Book Review

©Moronic Ox Literary Journal - Escape Media Publishers / Open Books
Coming Together by Joyce Norman & Joy Collins
Chalet publishers, LLC (2009)
Reviewed by Kelly Huddleston

Recently divorced documentary filmmaker Daisy Gardner jumps at the chance to film a documentary about Brazil. It's in the vibrant city of Rio de Janeiro where she meets Luis, a local cameraman and a member of her team. Initially, Daisy finds the Brazilian arrogant and unapproachable. Upon closer inspection, however, she finds him captivating. Luis, it seems, feels the same way about her.

Quickly too Daisy becomes captivated by Rio. The landscape, the food, and the culture all intoxicate the American. While filming in and around the city, Luis suggests they visit a local orphanage. It's there where Daisy meets Clay, a baby boy born in a funabem, the equivalent of an American ghetto. Immediately she falls in love with the orphan, and soon she decides to adopt him.

Adopting Clay is not as easy it seems, however, and before she knows it Daisy becomes caught in the spider-web complexities of Brazilian bureaucracy. Meanwhile her relationship with Luis deepens. It also becomes more confusing. In the end, will Daisy be able to adopt Clay as well as confirm a long lasting relationship with Luis?

Joyce Norman has written a well-crafted easy-to-read novel based on one woman's transformation from a fiercely independent citizen-of-the-world to some one who is hoping for love and, ultimately, the chance for unlikely people - a Brazilian cameraman, an orphan, and herself - to come together.
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Joyce Norman has been a writer for over thirty years and has written and published three books: Personal Assignment, Above All Else, the story of H.L. Hunt’s daughter, and Come And See, the story of a blind concert pianist. Formerly a journalist, Joyce has traveled extensively in the Middle East, reporting from many of the hot spots in that region.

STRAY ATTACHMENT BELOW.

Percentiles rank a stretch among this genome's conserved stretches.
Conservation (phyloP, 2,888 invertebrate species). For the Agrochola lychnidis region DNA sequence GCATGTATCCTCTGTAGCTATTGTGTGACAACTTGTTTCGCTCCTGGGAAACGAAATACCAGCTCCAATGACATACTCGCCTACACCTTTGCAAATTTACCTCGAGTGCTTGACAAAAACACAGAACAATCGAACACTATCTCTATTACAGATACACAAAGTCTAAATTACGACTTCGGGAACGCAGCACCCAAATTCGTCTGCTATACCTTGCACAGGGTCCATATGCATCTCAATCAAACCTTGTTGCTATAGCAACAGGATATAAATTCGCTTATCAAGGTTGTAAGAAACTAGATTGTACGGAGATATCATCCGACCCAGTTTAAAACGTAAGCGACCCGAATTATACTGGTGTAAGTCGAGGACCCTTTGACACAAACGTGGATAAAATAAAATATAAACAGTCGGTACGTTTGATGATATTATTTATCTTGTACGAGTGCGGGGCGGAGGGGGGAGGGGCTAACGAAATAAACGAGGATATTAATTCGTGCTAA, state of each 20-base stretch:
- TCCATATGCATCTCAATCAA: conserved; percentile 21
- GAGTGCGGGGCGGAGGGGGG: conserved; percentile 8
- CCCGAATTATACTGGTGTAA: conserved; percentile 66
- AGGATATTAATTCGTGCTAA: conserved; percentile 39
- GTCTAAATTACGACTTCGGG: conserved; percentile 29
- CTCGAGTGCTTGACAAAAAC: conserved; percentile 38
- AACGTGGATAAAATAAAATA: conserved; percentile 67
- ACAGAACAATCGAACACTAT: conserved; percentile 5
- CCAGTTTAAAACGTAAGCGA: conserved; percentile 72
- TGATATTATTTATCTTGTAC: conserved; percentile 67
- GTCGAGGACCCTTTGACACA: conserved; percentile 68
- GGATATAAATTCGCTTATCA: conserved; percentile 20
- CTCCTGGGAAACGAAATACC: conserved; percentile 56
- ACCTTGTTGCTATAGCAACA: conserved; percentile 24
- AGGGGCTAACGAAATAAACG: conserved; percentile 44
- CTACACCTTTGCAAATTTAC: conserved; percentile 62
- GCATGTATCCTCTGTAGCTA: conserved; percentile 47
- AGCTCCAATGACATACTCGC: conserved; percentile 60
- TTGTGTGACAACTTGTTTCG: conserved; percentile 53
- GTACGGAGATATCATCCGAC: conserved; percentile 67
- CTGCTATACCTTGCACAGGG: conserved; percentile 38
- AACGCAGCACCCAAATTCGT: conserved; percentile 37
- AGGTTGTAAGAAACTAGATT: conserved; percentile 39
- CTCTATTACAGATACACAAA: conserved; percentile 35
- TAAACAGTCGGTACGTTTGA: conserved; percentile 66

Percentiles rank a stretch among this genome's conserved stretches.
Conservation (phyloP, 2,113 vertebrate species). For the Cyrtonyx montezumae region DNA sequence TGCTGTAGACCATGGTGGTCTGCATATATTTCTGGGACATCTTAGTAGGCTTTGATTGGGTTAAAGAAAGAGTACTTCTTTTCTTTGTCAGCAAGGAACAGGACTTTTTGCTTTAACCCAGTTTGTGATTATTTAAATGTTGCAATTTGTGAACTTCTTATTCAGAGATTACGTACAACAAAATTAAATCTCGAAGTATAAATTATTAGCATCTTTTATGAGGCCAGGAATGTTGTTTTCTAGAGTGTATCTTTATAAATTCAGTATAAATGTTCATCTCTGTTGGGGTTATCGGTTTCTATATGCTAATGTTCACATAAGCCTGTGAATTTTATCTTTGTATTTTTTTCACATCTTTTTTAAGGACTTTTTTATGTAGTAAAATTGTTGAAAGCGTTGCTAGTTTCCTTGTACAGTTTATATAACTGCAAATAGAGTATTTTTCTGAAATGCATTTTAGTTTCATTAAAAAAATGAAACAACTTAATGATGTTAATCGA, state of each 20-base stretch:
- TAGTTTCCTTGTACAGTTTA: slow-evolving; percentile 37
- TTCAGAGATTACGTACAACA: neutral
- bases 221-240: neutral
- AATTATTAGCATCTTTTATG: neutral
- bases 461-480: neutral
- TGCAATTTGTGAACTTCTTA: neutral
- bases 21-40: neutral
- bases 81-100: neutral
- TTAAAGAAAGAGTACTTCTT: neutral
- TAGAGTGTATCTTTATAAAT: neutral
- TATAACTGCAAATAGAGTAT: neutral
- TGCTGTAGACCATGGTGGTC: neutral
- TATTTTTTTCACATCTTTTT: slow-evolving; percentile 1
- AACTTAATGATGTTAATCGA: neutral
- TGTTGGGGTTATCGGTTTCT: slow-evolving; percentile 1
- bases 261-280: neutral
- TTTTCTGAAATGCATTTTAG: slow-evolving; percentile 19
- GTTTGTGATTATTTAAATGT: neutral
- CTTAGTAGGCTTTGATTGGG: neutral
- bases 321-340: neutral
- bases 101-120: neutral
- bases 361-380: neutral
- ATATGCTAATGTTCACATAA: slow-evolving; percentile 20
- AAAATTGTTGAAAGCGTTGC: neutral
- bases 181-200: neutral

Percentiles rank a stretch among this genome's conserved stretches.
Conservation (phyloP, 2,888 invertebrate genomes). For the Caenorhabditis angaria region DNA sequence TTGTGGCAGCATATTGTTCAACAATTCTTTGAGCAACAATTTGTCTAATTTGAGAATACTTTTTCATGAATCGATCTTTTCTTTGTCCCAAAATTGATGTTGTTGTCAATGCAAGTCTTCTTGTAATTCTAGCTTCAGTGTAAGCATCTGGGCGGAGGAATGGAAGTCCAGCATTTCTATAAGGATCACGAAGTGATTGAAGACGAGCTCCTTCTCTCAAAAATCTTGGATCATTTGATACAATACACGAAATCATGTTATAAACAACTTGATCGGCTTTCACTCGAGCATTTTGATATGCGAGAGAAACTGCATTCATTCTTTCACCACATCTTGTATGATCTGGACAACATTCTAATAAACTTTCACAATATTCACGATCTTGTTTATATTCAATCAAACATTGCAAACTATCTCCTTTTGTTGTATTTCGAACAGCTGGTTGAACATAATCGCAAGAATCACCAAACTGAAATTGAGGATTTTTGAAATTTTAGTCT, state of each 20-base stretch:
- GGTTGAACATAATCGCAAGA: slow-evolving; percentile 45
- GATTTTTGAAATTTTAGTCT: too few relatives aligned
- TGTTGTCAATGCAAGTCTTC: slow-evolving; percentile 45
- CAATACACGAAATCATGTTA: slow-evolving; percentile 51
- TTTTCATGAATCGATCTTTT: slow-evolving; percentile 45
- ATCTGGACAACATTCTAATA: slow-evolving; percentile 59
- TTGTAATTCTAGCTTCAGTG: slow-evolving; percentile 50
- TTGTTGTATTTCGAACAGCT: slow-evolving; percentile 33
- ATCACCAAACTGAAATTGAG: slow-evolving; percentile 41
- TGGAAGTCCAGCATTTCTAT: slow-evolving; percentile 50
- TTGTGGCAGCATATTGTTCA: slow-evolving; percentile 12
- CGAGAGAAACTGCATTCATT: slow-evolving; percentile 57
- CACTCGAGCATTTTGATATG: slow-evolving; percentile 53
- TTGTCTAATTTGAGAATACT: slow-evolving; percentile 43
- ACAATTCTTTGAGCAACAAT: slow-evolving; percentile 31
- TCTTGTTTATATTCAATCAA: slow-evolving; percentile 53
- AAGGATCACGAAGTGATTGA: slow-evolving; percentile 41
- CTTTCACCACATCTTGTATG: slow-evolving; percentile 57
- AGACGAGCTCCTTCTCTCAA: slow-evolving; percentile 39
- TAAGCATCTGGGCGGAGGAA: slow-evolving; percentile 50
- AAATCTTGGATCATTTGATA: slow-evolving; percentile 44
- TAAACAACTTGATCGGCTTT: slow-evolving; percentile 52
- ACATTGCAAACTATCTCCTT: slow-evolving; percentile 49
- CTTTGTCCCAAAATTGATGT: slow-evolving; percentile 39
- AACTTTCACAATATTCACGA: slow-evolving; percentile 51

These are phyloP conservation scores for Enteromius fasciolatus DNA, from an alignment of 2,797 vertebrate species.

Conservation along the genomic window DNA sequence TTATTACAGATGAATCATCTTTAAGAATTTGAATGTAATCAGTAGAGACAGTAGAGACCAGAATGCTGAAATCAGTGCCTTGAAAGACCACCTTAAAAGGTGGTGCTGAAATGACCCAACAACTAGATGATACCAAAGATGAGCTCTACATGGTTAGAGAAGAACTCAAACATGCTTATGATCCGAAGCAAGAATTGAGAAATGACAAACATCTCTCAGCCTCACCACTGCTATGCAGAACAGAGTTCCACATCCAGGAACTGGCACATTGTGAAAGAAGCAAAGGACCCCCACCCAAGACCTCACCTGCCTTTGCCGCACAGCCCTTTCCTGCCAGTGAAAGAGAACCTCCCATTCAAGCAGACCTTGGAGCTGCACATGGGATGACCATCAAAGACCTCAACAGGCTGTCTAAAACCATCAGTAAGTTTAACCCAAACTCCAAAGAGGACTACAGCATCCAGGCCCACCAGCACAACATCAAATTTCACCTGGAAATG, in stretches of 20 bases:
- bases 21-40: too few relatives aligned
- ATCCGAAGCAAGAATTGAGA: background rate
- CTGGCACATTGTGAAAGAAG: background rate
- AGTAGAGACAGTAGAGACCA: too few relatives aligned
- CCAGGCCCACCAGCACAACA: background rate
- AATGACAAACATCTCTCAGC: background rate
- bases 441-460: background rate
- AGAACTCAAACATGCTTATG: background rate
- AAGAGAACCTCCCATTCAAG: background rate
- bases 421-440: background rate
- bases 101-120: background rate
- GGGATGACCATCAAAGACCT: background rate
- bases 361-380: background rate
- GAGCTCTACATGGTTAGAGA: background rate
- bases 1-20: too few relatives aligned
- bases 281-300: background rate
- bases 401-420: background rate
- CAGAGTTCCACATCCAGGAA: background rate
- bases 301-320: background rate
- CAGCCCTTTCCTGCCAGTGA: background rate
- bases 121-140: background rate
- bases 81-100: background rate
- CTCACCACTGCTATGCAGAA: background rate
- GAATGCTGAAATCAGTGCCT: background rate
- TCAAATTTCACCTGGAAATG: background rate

She has just completed her novel, Coming Together, with Joy Collins and has begun work on a mystery/comedy, Two Women In Black.

Kelly Huddleston is the author of The Perfect Pearl (2002) as well as Alone in the Company of Others (2009).
Joyce Norman
About the novel...

Camille Turner can't stop obsessing over her cousin and her mother Connie can't stop collecting people. After Connie's brother Wilson has 'the accident' (a single shot to the abdomen; the blood in the snow beside the flagpole; the siren and the ambulance), they move into an abandoned ski resort in Colorado with Wilson's widow Wanda, an agoraphobic veterinarian, and her two sons, Russell, who only wants to be normal, and Wilsie, who is anything but normal. Determined never to use his voice, Wilsie communicates on a blackboard and records other people's conversations on a Fisher Price tape recorder.

Camille's mother Connie makes sure there are many voices to record: Teresa, an ex opera singer; Helen, Stacey, and Winnie, three Certified Veterinary Technicians; Margie, a lonely, suicidal librarian; Finn Green, a PR man; and a group of disillusioned hitchhikers no one will pick up.

Wilsie records the progress of their lives, a world of sex, death, and white noise, but when Wilsie is finally forced to use his voice Camille is left with over four hundred cassette tapes documenting the rise and fall of a micro society with one unmistakable message: we are all alone, even in the company of others.

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